Neonatal intensive care continues to be a significant driver of costs. The U.S. preterm birth rate is on the rise for a second year in a row after nearly a decade of decline, earning the nation a “C” on the latest March of Dimes Premature Birth Report Card. The U.S. preterm birth rate went from 9.6 percent of births in 2015 to 9.8 percent in 2016, and racial disparities persist, with black women 49 percent more likely than white women to deliver prematurely.[10]

More than 380,000 infants are born prematurely in the U.S. each year, and the increase in the preterm birth rate between 2015 and 2016 means an additional 8,000 babies were born prematurely in 2016. Premature birth (before 37 weeks of pregnancy) is the largest contributor to the death of infants in the U.S. Infants who survive an early birth often face serious and lifelong health problems, including breathing issues, vision loss, cerebral palsy, and developmental delays.

Preterm birth accounts for more than $26 billion annually in medical and societal costs, according to the National Academy of Medicine. The average cost for infants hospitalized in neonatal intensive care units is approximately $3,000 per day. The average cost of care for the first year of a preterm infant’s life is approximately $32,000 versus $3,000 for a full-term infant.[11]

Cardiac Care

The number of people diagnosed with heart failure is increasing and projected to rise by 46 percent by 2030, which will result in more than 8 million people with heart failure, up from about 6.5 million in 2014.[12] The increase in the number of people with heart failure can be attributed to medical advances, the aging of America, and other health problems, such as diabetes and obesity.

Since the approval of ventricular assist devices (VADs) by the FDA in the United States in 1994, their indications and prevalence have continued to expand. Initially, these support devices were approved to bridge end-stage heart failure patients awaiting transplant; however, utilization has expanded to include destination therapy. The FDA approved VADs for destination therapy only for patients who are classified as New York Heart Association Class IV end-stage ventricular heart failure and who are not candidates for heart transplantation, yet require permanent mechanical cardiac support.

Utilization of VADs continues to increase at a 7 percent compound annual growth rate. VAD technology comes at higher costs than a traditional heart transplant. A VAD patient surviving 10 years can cost three to five times more than a non-VAD heart transplant patient. Further, one-year average billed charges for a VAD implant ($1,056,000) versus heart transplant ($821,000) are 29 percent higher, on average. Post-implant charges due to complications can be as high as $1.5 million per year.[13]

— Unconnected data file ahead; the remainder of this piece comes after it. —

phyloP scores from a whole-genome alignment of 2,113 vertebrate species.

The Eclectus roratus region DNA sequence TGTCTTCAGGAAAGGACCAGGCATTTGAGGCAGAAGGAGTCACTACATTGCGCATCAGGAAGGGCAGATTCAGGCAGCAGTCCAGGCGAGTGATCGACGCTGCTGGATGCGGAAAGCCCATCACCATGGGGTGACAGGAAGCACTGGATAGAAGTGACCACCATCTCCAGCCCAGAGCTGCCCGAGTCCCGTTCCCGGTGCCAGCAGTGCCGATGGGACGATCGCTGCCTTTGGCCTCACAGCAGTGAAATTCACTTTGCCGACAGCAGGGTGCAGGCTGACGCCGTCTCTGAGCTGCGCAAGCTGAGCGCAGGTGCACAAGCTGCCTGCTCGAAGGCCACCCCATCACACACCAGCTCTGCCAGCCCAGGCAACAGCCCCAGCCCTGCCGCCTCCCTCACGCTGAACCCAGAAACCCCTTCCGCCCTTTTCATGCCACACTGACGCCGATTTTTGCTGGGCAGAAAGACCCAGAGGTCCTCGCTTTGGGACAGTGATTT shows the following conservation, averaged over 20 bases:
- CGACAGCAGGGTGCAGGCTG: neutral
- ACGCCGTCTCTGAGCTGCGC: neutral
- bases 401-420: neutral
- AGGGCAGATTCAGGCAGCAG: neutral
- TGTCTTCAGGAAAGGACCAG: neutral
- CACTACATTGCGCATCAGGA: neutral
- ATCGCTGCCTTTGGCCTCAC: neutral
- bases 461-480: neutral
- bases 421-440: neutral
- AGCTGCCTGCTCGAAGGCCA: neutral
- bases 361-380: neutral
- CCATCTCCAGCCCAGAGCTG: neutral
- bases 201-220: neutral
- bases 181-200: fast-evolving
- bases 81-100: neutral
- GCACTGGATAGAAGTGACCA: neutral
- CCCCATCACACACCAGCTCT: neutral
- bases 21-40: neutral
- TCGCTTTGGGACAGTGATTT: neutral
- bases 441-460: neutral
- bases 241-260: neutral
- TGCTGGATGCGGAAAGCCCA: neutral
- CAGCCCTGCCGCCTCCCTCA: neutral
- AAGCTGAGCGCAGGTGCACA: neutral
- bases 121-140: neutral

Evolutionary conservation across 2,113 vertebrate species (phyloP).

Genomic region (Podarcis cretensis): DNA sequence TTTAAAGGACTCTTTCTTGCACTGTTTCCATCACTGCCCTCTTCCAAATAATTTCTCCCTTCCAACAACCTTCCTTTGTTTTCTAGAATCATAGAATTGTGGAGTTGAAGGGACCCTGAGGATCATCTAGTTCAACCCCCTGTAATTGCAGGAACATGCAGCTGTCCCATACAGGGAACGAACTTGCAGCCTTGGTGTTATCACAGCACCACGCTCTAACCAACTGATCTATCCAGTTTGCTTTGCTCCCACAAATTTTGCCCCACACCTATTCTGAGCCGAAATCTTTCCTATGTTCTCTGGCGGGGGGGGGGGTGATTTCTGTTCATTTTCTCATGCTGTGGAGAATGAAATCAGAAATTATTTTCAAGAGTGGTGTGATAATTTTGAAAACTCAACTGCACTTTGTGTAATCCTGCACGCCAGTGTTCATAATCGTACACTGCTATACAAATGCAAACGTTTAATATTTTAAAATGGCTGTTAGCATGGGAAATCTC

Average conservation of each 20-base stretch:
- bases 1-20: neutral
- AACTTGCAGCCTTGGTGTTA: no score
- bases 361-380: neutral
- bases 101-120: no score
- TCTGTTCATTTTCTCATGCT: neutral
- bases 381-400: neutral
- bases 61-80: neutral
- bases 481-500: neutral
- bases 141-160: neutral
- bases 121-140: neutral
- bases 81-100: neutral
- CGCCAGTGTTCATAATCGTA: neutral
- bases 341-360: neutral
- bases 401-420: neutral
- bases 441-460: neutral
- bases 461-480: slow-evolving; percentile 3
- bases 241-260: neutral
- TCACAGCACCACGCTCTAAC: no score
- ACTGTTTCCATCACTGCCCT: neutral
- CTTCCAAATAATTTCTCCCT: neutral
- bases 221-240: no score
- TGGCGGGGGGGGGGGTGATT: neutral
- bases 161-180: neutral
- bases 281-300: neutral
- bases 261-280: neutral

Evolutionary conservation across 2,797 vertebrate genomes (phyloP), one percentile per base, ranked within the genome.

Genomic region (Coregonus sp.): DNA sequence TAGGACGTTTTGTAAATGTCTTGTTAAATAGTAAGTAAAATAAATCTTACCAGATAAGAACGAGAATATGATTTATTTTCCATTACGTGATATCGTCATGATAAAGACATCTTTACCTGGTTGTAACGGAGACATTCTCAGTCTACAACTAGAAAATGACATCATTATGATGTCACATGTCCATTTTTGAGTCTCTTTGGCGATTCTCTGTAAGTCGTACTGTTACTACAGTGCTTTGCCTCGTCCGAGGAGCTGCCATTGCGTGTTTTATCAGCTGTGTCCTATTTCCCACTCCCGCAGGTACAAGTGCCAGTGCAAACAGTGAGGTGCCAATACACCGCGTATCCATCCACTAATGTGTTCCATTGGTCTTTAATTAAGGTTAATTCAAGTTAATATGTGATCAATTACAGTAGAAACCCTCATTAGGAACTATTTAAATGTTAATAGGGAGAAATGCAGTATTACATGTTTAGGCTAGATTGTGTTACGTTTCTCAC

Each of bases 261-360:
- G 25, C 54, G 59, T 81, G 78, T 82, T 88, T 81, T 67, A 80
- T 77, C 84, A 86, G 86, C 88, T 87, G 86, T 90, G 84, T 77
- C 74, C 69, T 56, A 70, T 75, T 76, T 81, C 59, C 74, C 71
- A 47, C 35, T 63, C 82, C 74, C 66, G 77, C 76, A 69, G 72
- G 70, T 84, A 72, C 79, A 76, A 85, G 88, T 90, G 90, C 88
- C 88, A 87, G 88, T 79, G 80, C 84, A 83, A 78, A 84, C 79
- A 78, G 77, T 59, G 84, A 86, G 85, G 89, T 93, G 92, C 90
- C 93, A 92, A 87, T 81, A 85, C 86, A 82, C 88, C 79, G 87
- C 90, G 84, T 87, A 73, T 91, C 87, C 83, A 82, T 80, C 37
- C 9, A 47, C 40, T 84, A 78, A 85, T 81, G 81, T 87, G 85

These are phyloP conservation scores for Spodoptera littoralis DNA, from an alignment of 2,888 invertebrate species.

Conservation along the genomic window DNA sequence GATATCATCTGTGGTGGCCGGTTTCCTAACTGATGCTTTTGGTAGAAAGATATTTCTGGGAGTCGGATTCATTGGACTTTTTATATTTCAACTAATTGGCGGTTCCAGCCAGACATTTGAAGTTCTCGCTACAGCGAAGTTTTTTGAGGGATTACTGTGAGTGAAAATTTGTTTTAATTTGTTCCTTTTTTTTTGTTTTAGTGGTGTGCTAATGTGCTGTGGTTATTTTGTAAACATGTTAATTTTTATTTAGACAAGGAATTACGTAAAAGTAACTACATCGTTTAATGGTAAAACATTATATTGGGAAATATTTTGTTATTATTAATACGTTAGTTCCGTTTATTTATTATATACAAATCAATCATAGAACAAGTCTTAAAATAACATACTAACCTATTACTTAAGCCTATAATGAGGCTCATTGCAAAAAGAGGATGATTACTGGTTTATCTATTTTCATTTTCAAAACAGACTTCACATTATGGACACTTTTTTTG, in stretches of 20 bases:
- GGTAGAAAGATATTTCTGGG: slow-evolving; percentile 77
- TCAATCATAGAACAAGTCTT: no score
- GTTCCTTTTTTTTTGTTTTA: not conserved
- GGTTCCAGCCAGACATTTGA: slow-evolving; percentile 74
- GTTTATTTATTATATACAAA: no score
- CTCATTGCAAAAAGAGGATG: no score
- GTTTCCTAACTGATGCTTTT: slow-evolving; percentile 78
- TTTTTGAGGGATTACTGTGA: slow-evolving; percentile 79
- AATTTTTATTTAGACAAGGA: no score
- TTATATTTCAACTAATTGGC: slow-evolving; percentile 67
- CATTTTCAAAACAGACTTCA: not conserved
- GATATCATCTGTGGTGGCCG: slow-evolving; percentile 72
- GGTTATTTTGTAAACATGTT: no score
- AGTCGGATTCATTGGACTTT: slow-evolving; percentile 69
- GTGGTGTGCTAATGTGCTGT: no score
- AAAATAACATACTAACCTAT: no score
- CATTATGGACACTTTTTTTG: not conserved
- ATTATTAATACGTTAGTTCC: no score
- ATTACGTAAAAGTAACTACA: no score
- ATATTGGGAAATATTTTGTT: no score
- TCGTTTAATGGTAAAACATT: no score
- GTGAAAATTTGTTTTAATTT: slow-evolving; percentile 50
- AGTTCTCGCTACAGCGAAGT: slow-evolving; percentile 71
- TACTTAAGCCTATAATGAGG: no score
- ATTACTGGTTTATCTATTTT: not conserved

Although transplants may no longer be one of the top five key cost drivers for payers, they remain complex clinical challenges often requiring referrals to tertiary care facilities. As seen in Figure 6, billed charges for transplants range from $1.4 million for the approximately 2,700 heart transplants performed in 2017 to just under $350,000 for 136 pancreas transplants the same year.

The 2017 per-member-per-month cost for transplants is estimated to be $8.21 for members under age 65 and $12.23 for those over age 65. Most payers do not pay full billed charges due to discounts available through transplant networks and other discount arrangements. Survival rates generally increased slightly from 2014, except for pancreas.

Reinsurance Trends

A higher percentage of health care organizations now look to their reinsurance partners for catastrophic claim protection, capital solutions, and consultative support. These functions are all designed to support client risk tolerance, risk-based capital needs, and corporate growth initiatives. More involvement in strategic planning often includes merger and acquisition support, industry and vendor partnerships, product diversification, and captive utilization, as described above. Clients also look for consultative advice on best practices for operational and developmental efficiencies and enterprise risk management.

The nature of the reinsurance protection depends upon the underlying purpose or purposes. Quota share transactions are primarily capital-motivated. This proportionate transfer of premiums and claims gives corresponding reductions in risk-based capital requirements. The quota share reduces the revenue, claim, and profit or loss proportionally.